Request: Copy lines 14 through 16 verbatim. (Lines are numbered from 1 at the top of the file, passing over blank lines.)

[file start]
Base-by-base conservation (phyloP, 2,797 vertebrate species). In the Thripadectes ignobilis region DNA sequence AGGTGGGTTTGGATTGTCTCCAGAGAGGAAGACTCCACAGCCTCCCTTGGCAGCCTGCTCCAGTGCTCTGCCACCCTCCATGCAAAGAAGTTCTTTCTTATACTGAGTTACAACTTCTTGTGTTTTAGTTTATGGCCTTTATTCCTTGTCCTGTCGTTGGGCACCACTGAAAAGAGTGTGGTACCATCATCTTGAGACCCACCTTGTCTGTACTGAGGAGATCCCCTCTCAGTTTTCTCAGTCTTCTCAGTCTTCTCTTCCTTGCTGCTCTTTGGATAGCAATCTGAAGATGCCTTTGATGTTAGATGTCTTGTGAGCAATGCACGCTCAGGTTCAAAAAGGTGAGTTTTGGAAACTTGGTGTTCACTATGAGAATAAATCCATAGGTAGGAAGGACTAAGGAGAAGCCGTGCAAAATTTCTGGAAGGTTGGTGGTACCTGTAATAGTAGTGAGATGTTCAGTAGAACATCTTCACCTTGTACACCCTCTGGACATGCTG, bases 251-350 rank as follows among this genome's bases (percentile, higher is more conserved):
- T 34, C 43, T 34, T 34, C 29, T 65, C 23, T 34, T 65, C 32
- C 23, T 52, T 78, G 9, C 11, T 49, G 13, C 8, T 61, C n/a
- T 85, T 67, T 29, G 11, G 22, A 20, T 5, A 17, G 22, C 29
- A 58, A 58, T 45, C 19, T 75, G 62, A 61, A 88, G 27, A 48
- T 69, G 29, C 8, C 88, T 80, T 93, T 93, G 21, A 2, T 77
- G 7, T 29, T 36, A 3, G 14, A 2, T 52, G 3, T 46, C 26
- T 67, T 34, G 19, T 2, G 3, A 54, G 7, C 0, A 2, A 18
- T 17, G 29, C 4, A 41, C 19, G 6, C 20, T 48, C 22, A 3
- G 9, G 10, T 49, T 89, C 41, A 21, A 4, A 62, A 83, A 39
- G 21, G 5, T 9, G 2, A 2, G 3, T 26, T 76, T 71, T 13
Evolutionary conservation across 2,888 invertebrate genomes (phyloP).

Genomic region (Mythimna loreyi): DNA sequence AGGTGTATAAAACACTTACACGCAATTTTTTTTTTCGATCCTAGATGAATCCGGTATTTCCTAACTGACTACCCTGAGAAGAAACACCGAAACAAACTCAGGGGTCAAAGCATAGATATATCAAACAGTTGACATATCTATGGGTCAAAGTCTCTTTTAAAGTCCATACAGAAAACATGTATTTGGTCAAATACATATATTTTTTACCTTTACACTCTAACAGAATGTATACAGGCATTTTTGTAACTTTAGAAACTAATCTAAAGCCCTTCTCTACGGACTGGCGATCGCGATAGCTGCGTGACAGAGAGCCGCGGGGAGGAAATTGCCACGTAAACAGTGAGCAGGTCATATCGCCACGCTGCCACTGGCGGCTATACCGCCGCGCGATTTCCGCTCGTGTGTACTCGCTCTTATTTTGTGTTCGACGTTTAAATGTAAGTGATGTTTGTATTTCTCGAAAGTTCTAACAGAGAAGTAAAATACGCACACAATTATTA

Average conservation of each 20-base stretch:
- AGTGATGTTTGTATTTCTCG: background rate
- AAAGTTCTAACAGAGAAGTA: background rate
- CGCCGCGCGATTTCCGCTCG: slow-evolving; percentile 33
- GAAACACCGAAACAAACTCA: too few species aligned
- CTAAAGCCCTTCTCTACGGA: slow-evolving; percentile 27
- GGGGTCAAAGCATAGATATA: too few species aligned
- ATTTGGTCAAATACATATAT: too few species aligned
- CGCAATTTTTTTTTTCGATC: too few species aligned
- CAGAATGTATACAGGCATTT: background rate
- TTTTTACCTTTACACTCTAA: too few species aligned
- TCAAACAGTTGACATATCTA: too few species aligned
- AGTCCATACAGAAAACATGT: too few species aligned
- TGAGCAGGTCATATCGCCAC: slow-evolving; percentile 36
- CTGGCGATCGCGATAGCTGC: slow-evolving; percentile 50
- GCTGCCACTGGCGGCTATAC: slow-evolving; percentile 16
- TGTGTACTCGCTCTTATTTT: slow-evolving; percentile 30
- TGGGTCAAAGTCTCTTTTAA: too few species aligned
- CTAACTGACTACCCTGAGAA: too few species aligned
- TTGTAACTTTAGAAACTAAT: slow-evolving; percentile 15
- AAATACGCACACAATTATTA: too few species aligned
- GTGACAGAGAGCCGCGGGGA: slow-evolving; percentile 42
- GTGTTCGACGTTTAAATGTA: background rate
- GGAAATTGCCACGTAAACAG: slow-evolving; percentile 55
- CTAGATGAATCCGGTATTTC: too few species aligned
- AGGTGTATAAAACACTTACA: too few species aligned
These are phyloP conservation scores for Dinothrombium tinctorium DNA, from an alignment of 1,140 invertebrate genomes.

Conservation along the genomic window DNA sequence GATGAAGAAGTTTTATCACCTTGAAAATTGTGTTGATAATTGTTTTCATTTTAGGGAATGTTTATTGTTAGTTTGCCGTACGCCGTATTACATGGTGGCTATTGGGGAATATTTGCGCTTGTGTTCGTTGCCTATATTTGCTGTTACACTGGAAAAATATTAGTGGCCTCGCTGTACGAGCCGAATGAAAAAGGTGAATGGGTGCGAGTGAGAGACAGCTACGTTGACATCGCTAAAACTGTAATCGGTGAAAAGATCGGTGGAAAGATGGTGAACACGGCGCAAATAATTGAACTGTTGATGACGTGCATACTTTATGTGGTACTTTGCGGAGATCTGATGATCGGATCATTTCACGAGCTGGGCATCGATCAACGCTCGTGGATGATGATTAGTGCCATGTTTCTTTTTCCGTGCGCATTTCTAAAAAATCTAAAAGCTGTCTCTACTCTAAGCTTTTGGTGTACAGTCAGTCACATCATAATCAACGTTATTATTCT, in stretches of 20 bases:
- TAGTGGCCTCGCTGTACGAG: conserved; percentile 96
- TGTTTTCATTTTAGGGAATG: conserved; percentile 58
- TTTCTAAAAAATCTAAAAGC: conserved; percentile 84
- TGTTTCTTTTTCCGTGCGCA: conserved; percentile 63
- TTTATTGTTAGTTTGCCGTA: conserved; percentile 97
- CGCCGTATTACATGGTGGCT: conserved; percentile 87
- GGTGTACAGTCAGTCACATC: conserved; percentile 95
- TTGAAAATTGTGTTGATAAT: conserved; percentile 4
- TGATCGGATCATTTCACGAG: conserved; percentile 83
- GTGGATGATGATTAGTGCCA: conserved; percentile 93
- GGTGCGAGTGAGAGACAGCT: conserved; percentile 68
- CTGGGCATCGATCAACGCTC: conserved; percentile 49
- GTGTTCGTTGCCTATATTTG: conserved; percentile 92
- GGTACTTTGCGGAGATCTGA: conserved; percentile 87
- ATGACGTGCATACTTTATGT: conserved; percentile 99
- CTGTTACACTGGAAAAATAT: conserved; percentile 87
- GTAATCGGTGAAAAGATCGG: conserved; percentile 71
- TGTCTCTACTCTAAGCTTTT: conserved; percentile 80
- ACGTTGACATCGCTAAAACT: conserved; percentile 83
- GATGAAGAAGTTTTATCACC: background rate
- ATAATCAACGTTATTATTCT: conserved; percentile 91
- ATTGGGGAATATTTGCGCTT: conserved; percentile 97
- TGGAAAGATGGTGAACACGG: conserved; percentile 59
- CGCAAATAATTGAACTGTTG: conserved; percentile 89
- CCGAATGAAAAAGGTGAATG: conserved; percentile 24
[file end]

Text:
Average conservation of each 20-base stretch:
- AGTGATGTTTGTATTTCTCG: background rate
- AAAGTTCTAACAGAGAAGTA: background rate